On the bright side, we have never had a very efficient way of feeding the bales of hay. This is what we do. We open the bales, remove the twine, and toss the goats' portion into their yard at the top of the hill, near their stall. The 'left over' hay invariably gets walked on through the day and spoiled by the next morning. Goats will not eat spoiled hay. So, this gets raked up and either spread over the field outside the paddock (we are attempting to raise the ground level eventually, or used as bedding for the goats for the evening and fresh hay is put out for feed. The hay used for bedding is raked out and either goes to reside in the aforementioned field (This field is not currently in use by the animals, by the way.) or goes into the compost pile for use down the road in our gardens. In this manner, it is not strictly wasted, but as it is not nourishing the goats, the result is very nearly the same.

The new round bales are easy to roll up to the outside of the fencing. Here, it is accessible to the goats by them pulling out hay in mouthfuls and eating it. When I went out to check the goats tonight, there was not much wasted and the bale was still fresh. I guess we'll see how it goes. 

Monday, April 9, 2012

The Mutinous Horde...

The setting: After a long day of working, Sean and I were blissfully looking forward to a quiet evening home together. Perhaps, a game of dominoes after the laundry was put into the machines and this morning's clean dishes were put away. Sounds nice, doesn't it?

Sadly, our critters had a different idea on the docket. Sean and I discovered, upon turning into our driveway, from working this rainy day, Miss Ellie and Leah walking about, grazing quite contentedly at the far corner of our house, no where near inside their barn nor paddock area. As we approached the house, we discovered the other 3 goats similarly inclined to being on the wrong side of their fencing.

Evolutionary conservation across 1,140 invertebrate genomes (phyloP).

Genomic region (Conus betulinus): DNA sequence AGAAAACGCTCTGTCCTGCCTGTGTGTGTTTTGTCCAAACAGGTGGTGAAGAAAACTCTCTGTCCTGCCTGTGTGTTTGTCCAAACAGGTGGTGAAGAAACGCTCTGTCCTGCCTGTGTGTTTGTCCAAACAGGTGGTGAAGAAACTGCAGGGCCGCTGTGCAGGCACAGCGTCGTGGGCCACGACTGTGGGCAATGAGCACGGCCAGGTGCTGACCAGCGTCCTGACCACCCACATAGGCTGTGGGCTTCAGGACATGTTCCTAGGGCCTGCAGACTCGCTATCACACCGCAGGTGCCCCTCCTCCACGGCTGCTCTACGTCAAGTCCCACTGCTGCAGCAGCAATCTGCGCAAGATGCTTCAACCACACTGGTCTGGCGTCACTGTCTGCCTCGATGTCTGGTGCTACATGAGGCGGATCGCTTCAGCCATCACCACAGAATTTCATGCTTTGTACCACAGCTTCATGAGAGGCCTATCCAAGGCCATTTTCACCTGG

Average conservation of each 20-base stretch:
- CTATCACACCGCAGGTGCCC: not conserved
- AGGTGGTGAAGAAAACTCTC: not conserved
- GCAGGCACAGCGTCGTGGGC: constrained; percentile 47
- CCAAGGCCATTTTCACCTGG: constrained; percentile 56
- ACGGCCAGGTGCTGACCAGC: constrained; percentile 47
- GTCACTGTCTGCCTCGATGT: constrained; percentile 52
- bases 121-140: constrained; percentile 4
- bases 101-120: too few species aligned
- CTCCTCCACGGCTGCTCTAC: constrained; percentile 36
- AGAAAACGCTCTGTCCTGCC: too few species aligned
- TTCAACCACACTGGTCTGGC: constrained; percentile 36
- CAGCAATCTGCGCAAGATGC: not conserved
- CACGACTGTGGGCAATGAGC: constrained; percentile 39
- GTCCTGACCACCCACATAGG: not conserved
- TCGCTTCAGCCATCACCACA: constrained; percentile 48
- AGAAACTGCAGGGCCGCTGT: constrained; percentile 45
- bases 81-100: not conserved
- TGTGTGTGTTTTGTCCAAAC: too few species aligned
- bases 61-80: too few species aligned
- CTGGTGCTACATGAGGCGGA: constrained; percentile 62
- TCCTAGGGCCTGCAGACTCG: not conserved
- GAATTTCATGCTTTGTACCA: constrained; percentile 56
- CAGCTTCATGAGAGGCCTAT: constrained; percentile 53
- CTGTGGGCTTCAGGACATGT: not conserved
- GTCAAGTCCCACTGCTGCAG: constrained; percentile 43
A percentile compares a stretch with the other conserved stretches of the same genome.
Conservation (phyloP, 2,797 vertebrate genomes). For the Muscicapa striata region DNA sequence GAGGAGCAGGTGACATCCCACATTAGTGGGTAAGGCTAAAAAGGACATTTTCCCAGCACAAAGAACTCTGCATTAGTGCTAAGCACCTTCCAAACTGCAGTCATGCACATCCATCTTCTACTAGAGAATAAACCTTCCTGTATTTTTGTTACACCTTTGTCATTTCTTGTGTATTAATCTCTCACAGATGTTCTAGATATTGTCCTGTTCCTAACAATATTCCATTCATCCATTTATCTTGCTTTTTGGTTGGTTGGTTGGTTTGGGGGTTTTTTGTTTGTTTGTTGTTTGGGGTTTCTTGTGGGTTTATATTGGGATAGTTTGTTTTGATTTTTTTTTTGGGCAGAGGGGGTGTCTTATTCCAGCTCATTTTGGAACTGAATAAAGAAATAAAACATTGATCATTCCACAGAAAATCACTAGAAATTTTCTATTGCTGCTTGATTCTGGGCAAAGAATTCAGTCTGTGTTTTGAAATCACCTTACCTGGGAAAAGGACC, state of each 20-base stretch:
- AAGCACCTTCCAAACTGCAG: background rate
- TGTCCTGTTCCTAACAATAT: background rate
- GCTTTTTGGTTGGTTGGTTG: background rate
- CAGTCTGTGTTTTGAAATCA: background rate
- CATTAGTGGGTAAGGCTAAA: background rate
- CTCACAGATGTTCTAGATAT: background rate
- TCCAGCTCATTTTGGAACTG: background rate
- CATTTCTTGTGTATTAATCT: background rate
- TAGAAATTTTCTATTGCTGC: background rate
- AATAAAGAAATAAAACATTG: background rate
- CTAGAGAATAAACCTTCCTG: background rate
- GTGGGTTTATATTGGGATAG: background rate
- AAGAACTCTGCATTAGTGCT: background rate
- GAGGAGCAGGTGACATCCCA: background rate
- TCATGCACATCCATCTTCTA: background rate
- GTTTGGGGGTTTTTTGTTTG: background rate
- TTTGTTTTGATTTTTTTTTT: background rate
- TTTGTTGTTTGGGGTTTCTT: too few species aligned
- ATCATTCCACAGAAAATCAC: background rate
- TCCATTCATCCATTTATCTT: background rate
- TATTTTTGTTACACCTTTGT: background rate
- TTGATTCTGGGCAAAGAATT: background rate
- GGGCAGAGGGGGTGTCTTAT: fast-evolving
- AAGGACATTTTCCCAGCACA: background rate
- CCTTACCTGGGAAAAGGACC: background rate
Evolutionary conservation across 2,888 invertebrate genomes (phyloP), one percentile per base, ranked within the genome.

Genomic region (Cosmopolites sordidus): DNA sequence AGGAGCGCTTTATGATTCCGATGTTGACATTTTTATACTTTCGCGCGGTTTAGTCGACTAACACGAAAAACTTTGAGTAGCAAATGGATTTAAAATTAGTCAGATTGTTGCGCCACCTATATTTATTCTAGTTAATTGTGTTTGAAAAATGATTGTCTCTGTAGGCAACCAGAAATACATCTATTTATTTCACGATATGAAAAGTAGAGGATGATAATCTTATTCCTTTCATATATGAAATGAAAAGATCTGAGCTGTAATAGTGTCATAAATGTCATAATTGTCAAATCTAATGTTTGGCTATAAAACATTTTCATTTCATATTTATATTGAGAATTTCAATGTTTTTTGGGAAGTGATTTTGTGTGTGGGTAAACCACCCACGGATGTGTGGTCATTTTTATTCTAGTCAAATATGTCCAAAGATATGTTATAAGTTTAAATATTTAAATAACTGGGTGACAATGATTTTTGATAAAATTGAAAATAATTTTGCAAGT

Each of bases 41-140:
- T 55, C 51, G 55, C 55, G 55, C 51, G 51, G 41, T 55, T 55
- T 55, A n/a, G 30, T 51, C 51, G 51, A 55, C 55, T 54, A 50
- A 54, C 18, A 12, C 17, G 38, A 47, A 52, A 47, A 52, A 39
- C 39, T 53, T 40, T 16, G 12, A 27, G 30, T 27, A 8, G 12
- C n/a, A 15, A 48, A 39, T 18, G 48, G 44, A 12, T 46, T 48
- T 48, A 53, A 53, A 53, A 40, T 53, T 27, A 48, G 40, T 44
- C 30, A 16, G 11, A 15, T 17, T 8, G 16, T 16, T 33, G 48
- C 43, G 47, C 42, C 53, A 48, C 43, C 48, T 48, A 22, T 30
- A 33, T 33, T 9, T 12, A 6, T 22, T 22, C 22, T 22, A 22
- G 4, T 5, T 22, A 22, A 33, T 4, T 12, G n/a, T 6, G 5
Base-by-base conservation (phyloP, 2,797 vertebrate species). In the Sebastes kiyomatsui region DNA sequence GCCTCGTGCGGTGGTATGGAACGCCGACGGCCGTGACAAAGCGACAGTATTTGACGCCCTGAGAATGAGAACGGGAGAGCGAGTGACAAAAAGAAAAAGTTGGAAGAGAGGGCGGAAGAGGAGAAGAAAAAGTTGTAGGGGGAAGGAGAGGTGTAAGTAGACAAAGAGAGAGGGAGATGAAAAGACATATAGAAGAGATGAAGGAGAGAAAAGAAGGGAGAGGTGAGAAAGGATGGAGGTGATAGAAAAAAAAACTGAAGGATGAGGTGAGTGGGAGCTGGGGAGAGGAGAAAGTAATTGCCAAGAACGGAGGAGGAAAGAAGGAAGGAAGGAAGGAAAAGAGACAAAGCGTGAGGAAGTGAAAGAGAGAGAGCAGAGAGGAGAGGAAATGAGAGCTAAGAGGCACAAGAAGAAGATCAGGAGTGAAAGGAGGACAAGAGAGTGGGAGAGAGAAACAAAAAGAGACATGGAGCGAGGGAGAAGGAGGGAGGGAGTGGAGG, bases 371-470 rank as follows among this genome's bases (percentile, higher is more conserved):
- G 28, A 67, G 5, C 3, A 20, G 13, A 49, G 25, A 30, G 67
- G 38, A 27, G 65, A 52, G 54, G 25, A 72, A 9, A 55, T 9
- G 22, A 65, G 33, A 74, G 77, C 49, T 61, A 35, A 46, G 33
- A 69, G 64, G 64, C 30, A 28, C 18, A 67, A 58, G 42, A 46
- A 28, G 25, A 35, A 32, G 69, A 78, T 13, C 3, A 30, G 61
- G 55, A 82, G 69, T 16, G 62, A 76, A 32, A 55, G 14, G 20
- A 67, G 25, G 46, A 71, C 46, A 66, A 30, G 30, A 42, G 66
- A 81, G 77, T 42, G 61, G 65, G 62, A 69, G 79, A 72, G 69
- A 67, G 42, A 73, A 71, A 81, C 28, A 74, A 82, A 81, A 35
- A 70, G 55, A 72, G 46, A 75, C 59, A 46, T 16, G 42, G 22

A story in pictures....
This is not where you belong, Young Master Jedi. And, Miss Rachel, you are not to go into the grain room unescorted! Pepper and Leah are only too pleased to show Sean where they made their exit, through the side of the barn.

At first, Sean attempted to coax the goats back into the barn the same way they escaped. After wrestling with a 100+ pound Momma goat for a few minutes, he decided perhaps, there is a better way- GRAIN.
With grain in hand, Sean walked the herd to their gate, opened it, and allowed them to return home. Where were the kids during all this time? Curled up and snuggled in the stall--- out of the rain. Smart little wee things.

The goats repatriated to their homeland, Sean mended the wall, with the satisfaction of a man successfully defending his home against the machinations of his naughty herd. As if on cue, the skies opened up, pouring just buckets of rain on our hero. And, not to be outdone, one hen and 2 Mallard ducks had joined the coup. Little Rhode Island Red watches Sean's workmanship, but no match for Sean's wit and mad chicken wrangling skills, is quickly gotten back into her yard.
While all this fuss was happening, the ducks decide that retreat was the wisest course and promptly made a dash for the river that borders the far end of our field. Their ploy was successful. They happily splashed about while Sean tried to think of a way to elicit their recapture without having to go swimming himself. Not that it really mattered at this point, as he was drenched from the rain and muddy, to boot. You may notice the lack of pictures of this event. While I am sure it would have provided much entertainment (to me), like the goat kids, I chose to remain inside, slaving over the recording of this adventure, instead (read that: warm and dry).
As of this writing, the ducks remain in their freedom. The rain has passed and Sean is planning his next move in Operation Recapture Mallards, possibly involving the eager assistance of a Fenn dog, who would love nothing better than either swimming or chasing wayward fowl.


Asher and Abigail (April 7)

I am still getting the hang of embedding video clips and it is definitely a learning process!

I couldn't resist sharing this clip of the kids playing on the wood stacked in their paddock. They LOVE to climb and play, all the goats do. A favorite game is to be "King of the Pile". Most of the time, Jedi wins by default when the Does choose not to engage him in play, preferring to wander off to munch on nettles or dandelions instead. Sometimes, Ellie will decide the boy needs to be put in his place, and gives him a run for his money. Fascinating, how this curiosity and behavior are programmed into them. In this footage, the kids are only days old, and yet, they are already drawn to climbing on and exploring their wood stack.

That's all for now. It is a rainy, dreary day around the farm today and the animals have all wisely decided to remain inside and dry, save the ducks who find this weather to their liking; they have been laying in their yard, oblivious to the liquid sunshine, all morning! I prefer to stay where I am warm and dry, too, so I won't venture out to play today, either. Hope this breaks soon!